Ohio State fans signing petition, to hold rally for Urban Meyer

Davidson brings 'integrity' to Meyer investigative group (1:22)

Edward Aschoff describes the group that is looking into Urban Meyer's handling of a domestic violence complaint against former assistant Zach Smith. (1:22)

Ohio State fans are rallying to show their support for Urban Meyer both online and on the ground in Columbus as the head coach remains on administrative leave pending the results of an ongoing investigation.

More than 23,000 people have signed a digital petition as of Monday morning to keep Meyer from being "wrongfully fired" in the wake of the coach admitting he failed to disclose what he knew and when he knew about allegations that a former assistant physically abused his ex-wife. Fans of Meyer are also planning a demonstration of support outside the campus football stadium.

"This will be a brief rally. Nothing but positive words for our coach," Jeff Hamms, the event's organizer, said in a Facebook post Sunday night. "That's all this is about. This has nothing to do with any of the domestic violence situation with [our ex-] coach. This is simply to lift up Urban Meyer. That's it."

Ohio State placed Meyer on paid administrative leave last week after Courtney Smith, the ex-wife of former Buckeyes coach Zach Smith, told college football reporter Brett McMurphy that Meyer knew about a domestic abuse incident in 2015 and did not act. A week before Courtney Smith's interview, Meyer told reporters that he was unaware of any issues the Smiths had in 2015 and "never had a conversation" about the alleged incident.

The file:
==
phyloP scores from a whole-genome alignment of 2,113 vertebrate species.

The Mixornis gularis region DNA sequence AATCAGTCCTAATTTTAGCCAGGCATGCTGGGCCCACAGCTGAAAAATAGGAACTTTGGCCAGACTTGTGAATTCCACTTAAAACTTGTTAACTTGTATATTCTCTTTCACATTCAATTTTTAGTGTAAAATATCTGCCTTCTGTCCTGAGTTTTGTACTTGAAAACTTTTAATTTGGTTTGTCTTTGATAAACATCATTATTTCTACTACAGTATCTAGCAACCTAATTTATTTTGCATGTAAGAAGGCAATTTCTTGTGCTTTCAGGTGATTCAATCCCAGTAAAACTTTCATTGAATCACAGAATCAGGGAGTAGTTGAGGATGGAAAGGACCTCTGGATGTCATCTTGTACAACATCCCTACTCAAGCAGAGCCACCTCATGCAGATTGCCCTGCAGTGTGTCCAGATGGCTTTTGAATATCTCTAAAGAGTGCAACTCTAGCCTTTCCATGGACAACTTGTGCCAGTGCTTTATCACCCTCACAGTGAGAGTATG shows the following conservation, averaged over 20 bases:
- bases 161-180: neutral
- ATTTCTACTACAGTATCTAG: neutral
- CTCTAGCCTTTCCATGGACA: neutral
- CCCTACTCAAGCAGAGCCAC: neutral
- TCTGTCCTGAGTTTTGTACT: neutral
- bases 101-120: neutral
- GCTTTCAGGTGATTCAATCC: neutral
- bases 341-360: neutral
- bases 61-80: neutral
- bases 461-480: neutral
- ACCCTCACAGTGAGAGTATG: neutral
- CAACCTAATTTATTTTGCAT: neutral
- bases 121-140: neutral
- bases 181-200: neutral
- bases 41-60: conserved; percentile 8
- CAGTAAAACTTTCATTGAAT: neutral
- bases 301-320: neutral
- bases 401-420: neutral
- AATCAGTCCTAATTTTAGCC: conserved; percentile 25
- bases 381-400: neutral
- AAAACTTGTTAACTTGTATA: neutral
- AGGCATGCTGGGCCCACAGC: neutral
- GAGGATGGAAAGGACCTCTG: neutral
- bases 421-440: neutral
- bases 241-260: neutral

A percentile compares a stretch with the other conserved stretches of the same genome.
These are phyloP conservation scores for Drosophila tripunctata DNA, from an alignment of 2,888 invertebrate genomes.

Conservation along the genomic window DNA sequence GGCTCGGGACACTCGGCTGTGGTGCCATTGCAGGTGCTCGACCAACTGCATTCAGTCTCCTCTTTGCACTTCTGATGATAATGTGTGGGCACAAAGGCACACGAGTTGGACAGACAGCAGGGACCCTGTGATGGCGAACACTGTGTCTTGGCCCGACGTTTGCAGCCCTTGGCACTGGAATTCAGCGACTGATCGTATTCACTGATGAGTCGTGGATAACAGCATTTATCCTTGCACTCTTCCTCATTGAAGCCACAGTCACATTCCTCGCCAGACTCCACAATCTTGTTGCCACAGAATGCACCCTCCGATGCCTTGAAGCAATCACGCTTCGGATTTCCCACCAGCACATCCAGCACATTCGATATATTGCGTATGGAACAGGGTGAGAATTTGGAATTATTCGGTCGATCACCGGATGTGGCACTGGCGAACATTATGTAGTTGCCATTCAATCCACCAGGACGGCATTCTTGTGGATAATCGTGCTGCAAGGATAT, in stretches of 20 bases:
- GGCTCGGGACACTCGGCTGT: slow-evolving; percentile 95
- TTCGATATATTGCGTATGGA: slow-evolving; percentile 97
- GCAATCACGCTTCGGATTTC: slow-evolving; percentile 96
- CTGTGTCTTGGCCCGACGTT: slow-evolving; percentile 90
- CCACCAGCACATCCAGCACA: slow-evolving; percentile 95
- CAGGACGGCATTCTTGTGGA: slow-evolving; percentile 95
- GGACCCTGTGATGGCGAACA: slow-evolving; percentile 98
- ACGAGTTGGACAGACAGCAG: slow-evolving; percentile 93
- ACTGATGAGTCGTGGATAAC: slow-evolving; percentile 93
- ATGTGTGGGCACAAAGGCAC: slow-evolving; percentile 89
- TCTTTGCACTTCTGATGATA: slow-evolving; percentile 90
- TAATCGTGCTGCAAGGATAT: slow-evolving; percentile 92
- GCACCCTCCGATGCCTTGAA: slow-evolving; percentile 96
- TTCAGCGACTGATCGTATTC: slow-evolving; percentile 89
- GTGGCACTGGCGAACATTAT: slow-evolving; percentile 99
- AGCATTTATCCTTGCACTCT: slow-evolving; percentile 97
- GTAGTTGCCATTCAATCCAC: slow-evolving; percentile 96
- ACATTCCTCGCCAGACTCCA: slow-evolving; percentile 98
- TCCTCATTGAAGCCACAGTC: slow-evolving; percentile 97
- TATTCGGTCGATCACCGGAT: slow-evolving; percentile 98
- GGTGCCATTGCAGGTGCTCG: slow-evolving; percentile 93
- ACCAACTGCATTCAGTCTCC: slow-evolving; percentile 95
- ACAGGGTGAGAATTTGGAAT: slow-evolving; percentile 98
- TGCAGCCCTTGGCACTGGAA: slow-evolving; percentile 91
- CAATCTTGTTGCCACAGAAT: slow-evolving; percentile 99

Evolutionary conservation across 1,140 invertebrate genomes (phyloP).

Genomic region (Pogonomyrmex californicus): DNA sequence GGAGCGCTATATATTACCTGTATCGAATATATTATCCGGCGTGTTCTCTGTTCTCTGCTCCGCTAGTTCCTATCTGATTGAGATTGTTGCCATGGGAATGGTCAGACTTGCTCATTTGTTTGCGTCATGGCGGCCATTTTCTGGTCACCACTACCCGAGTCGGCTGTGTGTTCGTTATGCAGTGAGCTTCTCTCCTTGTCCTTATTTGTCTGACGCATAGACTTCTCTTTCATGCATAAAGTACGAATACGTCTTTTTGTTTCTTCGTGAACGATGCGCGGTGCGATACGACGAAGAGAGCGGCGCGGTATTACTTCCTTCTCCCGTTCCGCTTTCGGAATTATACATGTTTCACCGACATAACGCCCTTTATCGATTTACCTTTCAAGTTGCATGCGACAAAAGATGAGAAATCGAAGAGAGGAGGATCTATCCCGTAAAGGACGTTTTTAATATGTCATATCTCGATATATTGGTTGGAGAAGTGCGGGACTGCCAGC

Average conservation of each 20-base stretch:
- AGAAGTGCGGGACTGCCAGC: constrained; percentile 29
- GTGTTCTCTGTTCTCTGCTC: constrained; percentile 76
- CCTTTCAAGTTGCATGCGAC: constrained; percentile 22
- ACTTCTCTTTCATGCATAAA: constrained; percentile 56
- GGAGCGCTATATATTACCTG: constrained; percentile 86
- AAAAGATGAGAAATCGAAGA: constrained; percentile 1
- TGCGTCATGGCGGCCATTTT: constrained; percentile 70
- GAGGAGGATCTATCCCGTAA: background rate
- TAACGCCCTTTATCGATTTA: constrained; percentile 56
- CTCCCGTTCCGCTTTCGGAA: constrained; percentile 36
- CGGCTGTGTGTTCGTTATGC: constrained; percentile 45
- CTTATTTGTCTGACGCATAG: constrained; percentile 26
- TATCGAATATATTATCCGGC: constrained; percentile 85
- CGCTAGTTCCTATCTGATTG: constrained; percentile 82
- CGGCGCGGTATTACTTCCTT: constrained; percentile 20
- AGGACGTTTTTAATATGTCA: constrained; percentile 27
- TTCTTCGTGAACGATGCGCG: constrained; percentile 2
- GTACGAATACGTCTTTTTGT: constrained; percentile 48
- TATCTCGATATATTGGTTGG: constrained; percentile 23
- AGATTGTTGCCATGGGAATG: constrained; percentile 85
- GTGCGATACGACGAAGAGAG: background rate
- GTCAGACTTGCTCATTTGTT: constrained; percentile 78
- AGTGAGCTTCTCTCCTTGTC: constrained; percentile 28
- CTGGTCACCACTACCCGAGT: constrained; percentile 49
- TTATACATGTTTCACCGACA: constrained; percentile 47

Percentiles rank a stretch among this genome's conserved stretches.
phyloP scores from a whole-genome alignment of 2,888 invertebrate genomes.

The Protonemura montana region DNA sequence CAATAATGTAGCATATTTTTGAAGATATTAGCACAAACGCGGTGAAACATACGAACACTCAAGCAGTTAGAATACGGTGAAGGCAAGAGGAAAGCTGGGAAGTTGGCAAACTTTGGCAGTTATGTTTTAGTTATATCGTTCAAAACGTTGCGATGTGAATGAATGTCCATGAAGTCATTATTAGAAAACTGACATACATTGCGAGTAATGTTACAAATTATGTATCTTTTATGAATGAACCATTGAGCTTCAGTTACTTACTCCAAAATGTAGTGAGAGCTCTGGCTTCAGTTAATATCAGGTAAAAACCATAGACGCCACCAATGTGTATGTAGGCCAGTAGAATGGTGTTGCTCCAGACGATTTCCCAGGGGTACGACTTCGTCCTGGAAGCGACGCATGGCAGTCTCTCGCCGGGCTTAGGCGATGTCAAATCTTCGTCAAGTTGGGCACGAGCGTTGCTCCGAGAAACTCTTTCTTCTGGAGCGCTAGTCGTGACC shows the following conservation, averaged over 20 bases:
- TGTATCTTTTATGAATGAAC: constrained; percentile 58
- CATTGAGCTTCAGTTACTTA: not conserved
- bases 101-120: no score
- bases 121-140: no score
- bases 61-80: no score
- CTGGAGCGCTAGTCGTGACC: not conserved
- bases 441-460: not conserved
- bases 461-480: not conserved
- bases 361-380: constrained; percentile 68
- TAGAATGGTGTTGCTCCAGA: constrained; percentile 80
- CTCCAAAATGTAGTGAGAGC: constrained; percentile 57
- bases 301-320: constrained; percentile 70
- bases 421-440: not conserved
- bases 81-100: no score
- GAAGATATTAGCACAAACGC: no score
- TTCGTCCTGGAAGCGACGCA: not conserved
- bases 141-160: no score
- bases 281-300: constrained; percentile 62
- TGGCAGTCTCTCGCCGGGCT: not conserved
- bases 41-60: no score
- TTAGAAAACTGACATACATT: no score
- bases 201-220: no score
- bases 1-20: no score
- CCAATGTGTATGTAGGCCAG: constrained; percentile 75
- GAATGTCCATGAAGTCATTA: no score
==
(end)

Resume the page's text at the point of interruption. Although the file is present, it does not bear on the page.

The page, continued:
Meyer backtracked Friday in a written statement in which he said he followed proper protocol in reporting the 2015 incident. He apologized and said he was "not adequately prepared to discuss these sensitive personnel issues with the media" when he denied any knowledge of the 2015 incident. Meyer's statement was released while Zach Smith was in the middle of an interview with ESPN. Smith told ESPN that Meyer pulled him out of a practice in October 2015 to ask about the incident.

Smith said he would be heartbroken if Meyer lost his job because of the way he has handled this situation.

"If the pressure builds on this to the point where Urban Meyer would lose his job, that's a crime on everyone else," Smith said. "That's not a crime on him. He did nothing wrong. He didn't know about half of the allegations or most of the allegations that are being thrown out like there is some serial abuser here. The ones he knew about, he handled the perfect way."

Not everyone in Columbus has thrown their unconditional support behind Meyer in the past week. Some fans have said they want to hear more information before making up their minds about whether they would be happy if Meyer remained as the head of the Buckeyes' program.

"I think it's bigger than football. It's bigger than Urban Meyer," said Aghiad Daboul, a sophomore at Ohio State. "It's about the university and the name of the university as a whole. ... If letting go of Urban Meyer is the best thing for the university, and if he truly turned a blind eye to that, then yes, I think he should go."

Hamms, who organized the rally, said the feedback he's received has been 95 percent positive. He said he has received some pushback and at least one person has asked him not to hold the rally.

The rally Monday night will take place outside Ohio Stadium.